Dirty Dog

My sister’s foster pup, Brooklyn, found a mudhole in the backyard and came inside while Devon was cooking and made herself comfortable on the couch:

She is available for rescue if yo are interested.








I Feel Ya, Dawg

Lily sums up the mood at the Cole household:

I found her like that when I went to take a nap a little bit ago. I am the most unfair dog parent, btw. I saw her like that and as I was climbing into bed I said “Hi Lily, do you mind if I join you sweetheart” and gently climbed into bed, at which point I noticed Thurston was under the covers too and I blurted out “Move over jackass” and pushed him with my leg.








Open Thread: Ducks Never Miss A Meal

Looks like we could use an open thread.

This happens every morning and evening. I’m shaking the bowl so they’ll look at the camera, but usually all I have to say is “breakfast” or “dinner” and they are right there with the dogs.  They do make me smile.

Open thread








Monday Morning Open Thread: Another Monday, Already?

(Tom Toles via GoComics.com)
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Apart from keeping our Floridian fellows in our thoughts, what’s on the agenda as we start the week?

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On a more upbeat note, we humans don’t deserve dogs, and yet they forgive us. From the NYTimes, “Gregory Berns Knows What Your Dog Is Thinking (It’s Sweet)”:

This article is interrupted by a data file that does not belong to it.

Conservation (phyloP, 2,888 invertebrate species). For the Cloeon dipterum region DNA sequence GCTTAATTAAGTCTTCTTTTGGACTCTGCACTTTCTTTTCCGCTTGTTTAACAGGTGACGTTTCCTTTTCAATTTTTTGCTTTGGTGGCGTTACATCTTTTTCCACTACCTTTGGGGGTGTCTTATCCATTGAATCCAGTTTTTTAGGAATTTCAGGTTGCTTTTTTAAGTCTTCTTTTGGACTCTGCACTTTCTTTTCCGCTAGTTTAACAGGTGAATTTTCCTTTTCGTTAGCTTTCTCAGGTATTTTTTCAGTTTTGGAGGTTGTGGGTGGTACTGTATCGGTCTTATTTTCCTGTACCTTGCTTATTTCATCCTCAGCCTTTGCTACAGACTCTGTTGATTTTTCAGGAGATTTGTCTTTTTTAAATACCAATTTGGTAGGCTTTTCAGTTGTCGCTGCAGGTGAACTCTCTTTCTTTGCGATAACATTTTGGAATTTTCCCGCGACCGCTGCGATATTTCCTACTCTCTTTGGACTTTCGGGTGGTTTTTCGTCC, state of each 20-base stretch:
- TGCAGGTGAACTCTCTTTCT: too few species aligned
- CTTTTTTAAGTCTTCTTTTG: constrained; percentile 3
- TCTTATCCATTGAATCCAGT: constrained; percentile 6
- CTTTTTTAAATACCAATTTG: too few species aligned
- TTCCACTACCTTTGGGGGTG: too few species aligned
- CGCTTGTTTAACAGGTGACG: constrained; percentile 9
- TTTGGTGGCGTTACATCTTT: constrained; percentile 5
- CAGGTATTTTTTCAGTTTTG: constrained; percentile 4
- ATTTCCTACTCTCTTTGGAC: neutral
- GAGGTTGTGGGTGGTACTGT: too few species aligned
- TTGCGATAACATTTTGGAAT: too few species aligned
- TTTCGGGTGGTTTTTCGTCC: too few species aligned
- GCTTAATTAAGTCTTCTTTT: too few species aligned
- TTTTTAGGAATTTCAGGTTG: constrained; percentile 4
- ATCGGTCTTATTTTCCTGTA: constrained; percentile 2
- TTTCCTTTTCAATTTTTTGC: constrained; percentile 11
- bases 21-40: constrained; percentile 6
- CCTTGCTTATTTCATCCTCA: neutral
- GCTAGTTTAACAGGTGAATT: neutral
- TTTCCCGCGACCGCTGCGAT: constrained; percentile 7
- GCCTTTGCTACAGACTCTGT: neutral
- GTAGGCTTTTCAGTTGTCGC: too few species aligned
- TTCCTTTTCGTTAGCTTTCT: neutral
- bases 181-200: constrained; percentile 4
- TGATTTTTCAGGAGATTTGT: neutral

Dr. Gregory Berns, 53, a neuroscientist at Emory University in Atlanta, spends his days scanning the brains of dogs, trying to figure out what they’re thinking. The research is detailed in a new book, “What It’s Like to Be a Dog.”

Among the findings: Your dog may really love you for you — not for your food…

Dr. Burns: As a neuroscientist, I’d seen how M.R.I. studies helped us understand which parts of the human brain were involved in emotional processes. Perhaps M.R.I. testing could teach us similar things about dogs. I wondered if dogs had analogous functions in their brains to what we humans have.

The big impediment doing this type of testing was to find some way to get dogs into an M.R.I. and get them to hold still for long enough to obtain useful images.

I worked with an Atlanta-based dog trainer, Mark Spivak, to break down the steps that might make it possible for dogs to go into an M.R.I.

In my basement, I built an M.R.I. simulator. We introduced Callie, the family terrier, to it — acclimating her to the noise, teaching her to climb the stairs leading to the machine, recline into a head rest and be motionless for increasing periods of time.

After she mastered these tasks, we combined them, as would be necessary when she encountered a real M.R.I. It took her three months of practicing every day. After perfecting a training system, we sent out a call to local dog owners for volunteers for the study.

Since 2012, we’ve trained and scanned a total of about 90 dogs. As a matter of principle, we never restrained or drugged any. If a dog wants to get up from the M.R.I. and leave, they can. There’s no compulsion…